5 Things You Need to Know About Dog ACL Surgery

Dog with injured leg

Having Trouble With A Dog ACL Injury?

Caring for a dog with an ACL injury can be a daunting experience!

Specialists chant “Surgery! Surgery!” as your dog limps and your wallet screams in pain.

Make sure you do your research–you may have more options than you originally considered!

#1 Your Dog May Not Need Surgery

If your dog suffers from only a partial cruciate ligament tear, he or she may not need surgery.

You must visit a veterinarian to understand the severity of your dog’s ACL injury.

Sometimes limiting activity as the leg heals will resolve an ACL tear.

For partial tears, prolotherapy is often an excellent option instead of surgery.

Learn more:

#2 You May Have Options

If your dog needs ACL surgery, you still may have several options to choose from.

Not all vet clinics explain all of the options.

Some types of dog ACL surgery have more complications than other types of surgery.

Likewise, the complications of some types of surgery are much more drastic than the complications of other types of surgery.

You need to know all of the different options and possible outcomes available. More importantly, you also need to know how each choice relates to your dog’s particular situation.

Dr. Marc Smith makes a point to explain all of the options and details during every consultation.

Learn more:

#3 Physical Therapy After Dog ACL Surgery is a Must!

Physical therapy after surgery is mandatory for your dog to achieve the expected range of motion and use of his or her leg.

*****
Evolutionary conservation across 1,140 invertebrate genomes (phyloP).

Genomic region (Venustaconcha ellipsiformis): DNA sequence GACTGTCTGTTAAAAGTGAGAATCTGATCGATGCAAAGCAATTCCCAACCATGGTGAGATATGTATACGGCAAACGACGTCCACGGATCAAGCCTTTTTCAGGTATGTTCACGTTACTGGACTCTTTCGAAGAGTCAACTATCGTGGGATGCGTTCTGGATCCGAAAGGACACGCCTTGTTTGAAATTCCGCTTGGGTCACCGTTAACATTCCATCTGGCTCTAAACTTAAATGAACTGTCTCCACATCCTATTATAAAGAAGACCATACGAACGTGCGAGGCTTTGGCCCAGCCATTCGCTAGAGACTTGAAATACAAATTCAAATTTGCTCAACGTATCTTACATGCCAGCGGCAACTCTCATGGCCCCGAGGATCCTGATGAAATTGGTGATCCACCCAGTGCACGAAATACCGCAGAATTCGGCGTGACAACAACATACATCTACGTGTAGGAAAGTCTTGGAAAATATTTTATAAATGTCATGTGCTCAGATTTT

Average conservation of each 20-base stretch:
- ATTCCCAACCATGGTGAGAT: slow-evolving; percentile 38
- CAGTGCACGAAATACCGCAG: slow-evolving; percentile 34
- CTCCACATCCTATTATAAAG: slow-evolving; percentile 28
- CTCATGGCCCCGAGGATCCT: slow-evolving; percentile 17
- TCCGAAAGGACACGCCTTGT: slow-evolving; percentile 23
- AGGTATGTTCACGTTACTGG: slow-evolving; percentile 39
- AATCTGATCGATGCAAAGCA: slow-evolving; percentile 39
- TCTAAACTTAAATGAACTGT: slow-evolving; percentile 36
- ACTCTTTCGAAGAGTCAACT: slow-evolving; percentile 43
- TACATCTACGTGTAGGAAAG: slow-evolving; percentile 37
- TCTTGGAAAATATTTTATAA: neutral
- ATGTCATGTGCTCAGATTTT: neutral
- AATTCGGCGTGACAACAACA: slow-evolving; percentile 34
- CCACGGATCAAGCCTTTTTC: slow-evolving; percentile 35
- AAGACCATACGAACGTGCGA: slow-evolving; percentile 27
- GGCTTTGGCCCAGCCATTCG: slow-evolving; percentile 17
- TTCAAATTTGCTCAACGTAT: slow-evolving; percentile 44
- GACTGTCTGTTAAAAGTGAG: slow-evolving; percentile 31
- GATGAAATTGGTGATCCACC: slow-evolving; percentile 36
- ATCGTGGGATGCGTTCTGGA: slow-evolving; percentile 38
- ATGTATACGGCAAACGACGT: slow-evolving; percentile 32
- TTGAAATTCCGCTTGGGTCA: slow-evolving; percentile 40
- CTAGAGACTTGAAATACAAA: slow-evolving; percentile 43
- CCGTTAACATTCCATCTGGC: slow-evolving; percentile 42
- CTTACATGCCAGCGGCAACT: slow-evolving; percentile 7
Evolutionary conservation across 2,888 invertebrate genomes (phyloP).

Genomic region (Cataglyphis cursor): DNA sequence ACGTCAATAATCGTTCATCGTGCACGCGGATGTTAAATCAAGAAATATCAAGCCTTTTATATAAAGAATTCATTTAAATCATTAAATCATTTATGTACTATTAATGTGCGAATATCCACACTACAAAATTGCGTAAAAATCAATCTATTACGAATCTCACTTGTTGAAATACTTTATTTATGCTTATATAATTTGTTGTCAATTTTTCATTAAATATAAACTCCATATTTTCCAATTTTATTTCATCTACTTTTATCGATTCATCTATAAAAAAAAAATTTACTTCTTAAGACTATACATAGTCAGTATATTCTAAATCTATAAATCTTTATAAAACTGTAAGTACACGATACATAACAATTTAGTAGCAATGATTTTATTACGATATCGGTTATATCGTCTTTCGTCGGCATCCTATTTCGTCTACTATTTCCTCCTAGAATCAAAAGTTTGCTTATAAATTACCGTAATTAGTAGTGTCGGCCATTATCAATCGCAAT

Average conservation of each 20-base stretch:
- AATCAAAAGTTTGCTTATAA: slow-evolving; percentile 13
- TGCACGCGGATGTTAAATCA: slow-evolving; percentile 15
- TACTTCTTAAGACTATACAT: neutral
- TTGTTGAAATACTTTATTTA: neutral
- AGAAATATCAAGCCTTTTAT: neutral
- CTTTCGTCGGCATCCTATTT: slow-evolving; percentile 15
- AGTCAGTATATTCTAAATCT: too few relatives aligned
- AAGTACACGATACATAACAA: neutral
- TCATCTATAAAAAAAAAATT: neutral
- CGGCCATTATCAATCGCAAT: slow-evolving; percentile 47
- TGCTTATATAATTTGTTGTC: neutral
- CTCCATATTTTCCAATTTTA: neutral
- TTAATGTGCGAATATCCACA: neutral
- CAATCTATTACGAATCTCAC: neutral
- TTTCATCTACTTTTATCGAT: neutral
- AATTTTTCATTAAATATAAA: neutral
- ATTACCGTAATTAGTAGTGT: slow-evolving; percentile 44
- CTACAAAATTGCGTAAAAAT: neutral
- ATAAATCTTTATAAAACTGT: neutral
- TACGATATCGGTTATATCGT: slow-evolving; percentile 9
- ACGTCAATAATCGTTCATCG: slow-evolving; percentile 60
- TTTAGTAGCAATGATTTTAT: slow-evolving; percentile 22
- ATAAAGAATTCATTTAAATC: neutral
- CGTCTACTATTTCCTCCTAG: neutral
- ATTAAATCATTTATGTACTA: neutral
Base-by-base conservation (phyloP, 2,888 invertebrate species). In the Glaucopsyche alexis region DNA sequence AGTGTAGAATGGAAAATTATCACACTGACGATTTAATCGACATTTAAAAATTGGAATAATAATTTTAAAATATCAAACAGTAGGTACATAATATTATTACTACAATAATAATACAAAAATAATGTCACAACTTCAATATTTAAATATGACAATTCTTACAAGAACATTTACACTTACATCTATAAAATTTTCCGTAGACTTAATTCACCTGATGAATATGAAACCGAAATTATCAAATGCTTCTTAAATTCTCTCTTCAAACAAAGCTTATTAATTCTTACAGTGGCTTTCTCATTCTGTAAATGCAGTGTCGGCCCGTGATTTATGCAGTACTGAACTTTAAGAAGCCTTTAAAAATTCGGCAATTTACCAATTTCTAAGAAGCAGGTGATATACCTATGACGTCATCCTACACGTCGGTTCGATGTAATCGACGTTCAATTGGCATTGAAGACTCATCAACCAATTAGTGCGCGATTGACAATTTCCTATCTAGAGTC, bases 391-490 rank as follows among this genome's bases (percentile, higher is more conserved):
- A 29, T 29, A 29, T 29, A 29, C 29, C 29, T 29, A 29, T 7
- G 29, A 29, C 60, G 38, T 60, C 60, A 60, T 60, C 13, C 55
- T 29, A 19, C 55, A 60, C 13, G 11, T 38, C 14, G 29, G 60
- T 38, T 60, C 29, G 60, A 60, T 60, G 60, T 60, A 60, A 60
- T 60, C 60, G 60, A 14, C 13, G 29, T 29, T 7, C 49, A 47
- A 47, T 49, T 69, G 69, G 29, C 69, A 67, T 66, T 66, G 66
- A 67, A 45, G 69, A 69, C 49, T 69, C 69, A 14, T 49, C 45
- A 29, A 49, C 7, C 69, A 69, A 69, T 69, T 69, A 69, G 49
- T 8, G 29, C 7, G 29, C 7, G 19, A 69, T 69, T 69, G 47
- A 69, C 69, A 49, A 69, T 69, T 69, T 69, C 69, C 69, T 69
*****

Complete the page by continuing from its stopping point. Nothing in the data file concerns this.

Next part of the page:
First, we teach you to do physical therapy so that you can perform the exercises at home with your dog.

Then you can start with a simple range of motion exercises right after surgery and move on to rebuilding exercises later.

Physical therapy training is a part of our clinic’s surgery package and incurs no additional cost to you.

Learn more:

#4 Your Dog May Tear the Ligament in The Other Leg

Statistics report that 50% of dogs that tear the one cruciate ligament will tear the opposite side sometime in their lifetime.

However, derived from years of in-clinic experience, Dr. Smith estimates the statistic to be actually more like 70%.

There are several options available to prevent your dog from tearing the other ligament.

Learn more:

#5 We Can Help You!

Dr. Marc Smith has treated hundreds of dogs with ACL injuries.

Many with a dog ACL surgery, some with other options.

Most importantly, if your dog suffers from an ACL injury or cruciate disease, please let us know!

We will work you in quickly for a consultation.

Powerful Tools to Help Your Dog’s Ligament Challenges

You can make many quick and easy changes at home to help you give your dog an edge on easing tendon and ligament challenges.

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